As with other Latin American evangelicals, many in Brazil are left-leaning, particularly but not exclusively on economic issues. A 2011 Pew study found that 51 percent of evangelical leaders in Latin and Central America believed that homosexuals should be accepted by society, compared to 23 percent in Europe and 9 percent in North America. Yet it seems apparent that social conservatives wield disproportionate political power.

In the Brazilian National Congress, though the evangelical caucus—made up of mostly pastors, bishops, or self-nominated “apostles” from a range of denominations—is a minority group, it wields greater influence through an alliance with landowners, entrepreneurs, and other conservative groups. Together, they make up a majority that is set, especially over the last decade, on blocking progressive legislation.

In 2011, Rev. Malafaia mobilized thousands to march through the streets of Brasilia, the national capital, to block a bill that would have extended constitutional protections for individual rights and freedoms to cover sexual orientation. Marriage is explicitly only between a man and a woman, which also means a ban on adoption by same-sex couples, though same-sex civil unions and adoption by single women are protected. Once opposed to civil unions, conservatives now claim they form the basis of Brazil’s legal culture, precluding egalitarian marriage.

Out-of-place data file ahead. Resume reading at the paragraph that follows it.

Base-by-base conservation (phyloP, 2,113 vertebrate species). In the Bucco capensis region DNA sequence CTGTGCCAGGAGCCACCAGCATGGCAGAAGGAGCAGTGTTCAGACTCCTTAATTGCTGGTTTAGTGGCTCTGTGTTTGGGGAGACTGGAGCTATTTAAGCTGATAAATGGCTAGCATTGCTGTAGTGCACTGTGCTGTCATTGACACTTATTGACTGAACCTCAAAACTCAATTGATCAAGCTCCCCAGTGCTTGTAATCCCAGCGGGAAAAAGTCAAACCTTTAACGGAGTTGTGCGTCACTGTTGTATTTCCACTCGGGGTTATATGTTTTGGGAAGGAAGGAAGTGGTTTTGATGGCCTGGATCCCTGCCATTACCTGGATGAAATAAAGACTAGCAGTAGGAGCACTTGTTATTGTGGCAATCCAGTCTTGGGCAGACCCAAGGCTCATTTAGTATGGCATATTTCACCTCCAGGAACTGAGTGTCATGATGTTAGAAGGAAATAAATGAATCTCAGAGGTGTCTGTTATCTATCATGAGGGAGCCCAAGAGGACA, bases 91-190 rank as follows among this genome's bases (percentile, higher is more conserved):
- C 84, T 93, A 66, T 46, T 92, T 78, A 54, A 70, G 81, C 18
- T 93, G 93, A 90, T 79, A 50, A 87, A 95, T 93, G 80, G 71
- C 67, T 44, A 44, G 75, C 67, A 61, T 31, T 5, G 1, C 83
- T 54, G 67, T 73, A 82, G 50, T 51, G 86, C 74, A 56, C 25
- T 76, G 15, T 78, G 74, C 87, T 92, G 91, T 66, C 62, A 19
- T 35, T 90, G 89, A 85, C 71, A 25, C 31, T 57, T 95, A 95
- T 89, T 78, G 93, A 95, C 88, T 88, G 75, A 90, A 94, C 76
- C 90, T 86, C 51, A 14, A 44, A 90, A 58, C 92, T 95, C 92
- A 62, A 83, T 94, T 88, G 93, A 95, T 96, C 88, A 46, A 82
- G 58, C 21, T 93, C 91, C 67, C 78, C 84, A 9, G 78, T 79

Professor Maria das Dores Campos Machado of the Federal University of Rio de Janeiro, who researches religion and politics in Brazil, explains that evangelicals increased focus on using politics and legal battles to take back social arenas—dovetailing with the Brazilian Center for Law and Justice’s agenda. “When you have problems at home or in your personal life you look for a judge or lawyer … but no longer a priest. More and more, even the moral regulators within communities are judges rather than priests or pastors,” she said. “It’s not merely pragmatism. It’s a search for an institutional space for the church in modern society.”

Evangelicals provided key support for the rise of Luiz Inácio Lula da Silva and his center-left Workers’ Party (WP) to the presidency in 2002. In 2010, WP candidate (and Brazil’s current president) Dilma Rousseff was forced to retract statements calling the criminalization of abortion “absurd,” when evangelical leaders, including Rev. Malafaia, brought concerns about abortion and same-sex marriage into the campaign. WP backed off decriminalization in the party platform as “a mistake.” Evangelicals are credited for Rousseff’s eventual victory, demonstrating the price of their vital support. In 2011, Rev. Malafaia and other evangelicals used their political power to force Rousseff to remove a curriculum promoting LGBTQ understanding from public schools.